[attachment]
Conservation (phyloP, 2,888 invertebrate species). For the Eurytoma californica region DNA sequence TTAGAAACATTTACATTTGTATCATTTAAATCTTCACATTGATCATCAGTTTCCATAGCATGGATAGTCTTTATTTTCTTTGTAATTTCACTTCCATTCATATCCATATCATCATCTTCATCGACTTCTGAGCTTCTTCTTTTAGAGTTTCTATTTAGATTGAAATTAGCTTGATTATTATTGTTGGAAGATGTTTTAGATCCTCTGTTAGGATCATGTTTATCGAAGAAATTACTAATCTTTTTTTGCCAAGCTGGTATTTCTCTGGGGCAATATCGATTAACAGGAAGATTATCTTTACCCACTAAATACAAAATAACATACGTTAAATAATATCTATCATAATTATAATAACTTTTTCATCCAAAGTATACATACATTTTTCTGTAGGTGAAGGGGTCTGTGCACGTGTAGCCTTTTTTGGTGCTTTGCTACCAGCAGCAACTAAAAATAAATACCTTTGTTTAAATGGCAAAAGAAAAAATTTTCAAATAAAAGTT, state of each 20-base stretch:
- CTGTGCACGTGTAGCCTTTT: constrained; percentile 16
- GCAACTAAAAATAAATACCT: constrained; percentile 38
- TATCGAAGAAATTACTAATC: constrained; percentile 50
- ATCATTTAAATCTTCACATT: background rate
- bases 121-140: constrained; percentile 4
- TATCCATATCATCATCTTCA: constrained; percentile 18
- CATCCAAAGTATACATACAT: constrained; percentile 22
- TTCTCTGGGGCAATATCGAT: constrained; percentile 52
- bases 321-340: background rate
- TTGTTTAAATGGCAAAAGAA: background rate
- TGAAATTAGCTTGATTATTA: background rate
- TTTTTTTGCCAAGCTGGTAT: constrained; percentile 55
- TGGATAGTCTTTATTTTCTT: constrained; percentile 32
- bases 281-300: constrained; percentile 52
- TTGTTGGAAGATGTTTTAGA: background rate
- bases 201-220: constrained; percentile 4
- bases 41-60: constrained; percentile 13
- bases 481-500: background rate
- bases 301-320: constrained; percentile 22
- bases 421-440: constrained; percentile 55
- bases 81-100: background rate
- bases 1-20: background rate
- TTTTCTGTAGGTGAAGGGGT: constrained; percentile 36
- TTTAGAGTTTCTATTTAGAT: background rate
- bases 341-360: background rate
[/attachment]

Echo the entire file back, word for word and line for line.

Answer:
Conservation (phyloP, 2,888 invertebrate species). For the Eurytoma californica region DNA sequence TTAGAAACATTTACATTTGTATCATTTAAATCTTCACATTGATCATCAGTTTCCATAGCATGGATAGTCTTTATTTTCTTTGTAATTTCACTTCCATTCATATCCATATCATCATCTTCATCGACTTCTGAGCTTCTTCTTTTAGAGTTTCTATTTAGATTGAAATTAGCTTGATTATTATTGTTGGAAGATGTTTTAGATCCTCTGTTAGGATCATGTTTATCGAAGAAATTACTAATCTTTTTTTGCCAAGCTGGTATTTCTCTGGGGCAATATCGATTAACAGGAAGATTATCTTTACCCACTAAATACAAAATAACATACGTTAAATAATATCTATCATAATTATAATAACTTTTTCATCCAAAGTATACATACATTTTTCTGTAGGTGAAGGGGTCTGTGCACGTGTAGCCTTTTTTGGTGCTTTGCTACCAGCAGCAACTAAAAATAAATACCTTTGTTTAAATGGCAAAAGAAAAAATTTTCAAATAAAAGTT, state of each 20-base stretch:
- CTGTGCACGTGTAGCCTTTT: constrained; percentile 16
- GCAACTAAAAATAAATACCT: constrained; percentile 38
- TATCGAAGAAATTACTAATC: constrained; percentile 50
- ATCATTTAAATCTTCACATT: background rate
- bases 121-140: constrained; percentile 4
- TATCCATATCATCATCTTCA: constrained; percentile 18
- CATCCAAAGTATACATACAT: constrained; percentile 22
- TTCTCTGGGGCAATATCGAT: constrained; percentile 52
- bases 321-340: background rate
- TTGTTTAAATGGCAAAAGAA: background rate
- TGAAATTAGCTTGATTATTA: background rate
- TTTTTTTGCCAAGCTGGTAT: constrained; percentile 55
- TGGATAGTCTTTATTTTCTT: constrained; percentile 32
- bases 281-300: constrained; percentile 52
- TTGTTGGAAGATGTTTTAGA: background rate
- bases 201-220: constrained; percentile 4
- bases 41-60: constrained; percentile 13
- bases 481-500: background rate
- bases 301-320: constrained; percentile 22
- bases 421-440: constrained; percentile 55
- bases 81-100: background rate
- bases 1-20: background rate
- TTTTCTGTAGGTGAAGGGGT: constrained; percentile 36
- TTTAGAGTTTCTATTTAGAT: background rate
- bases 341-360: background rate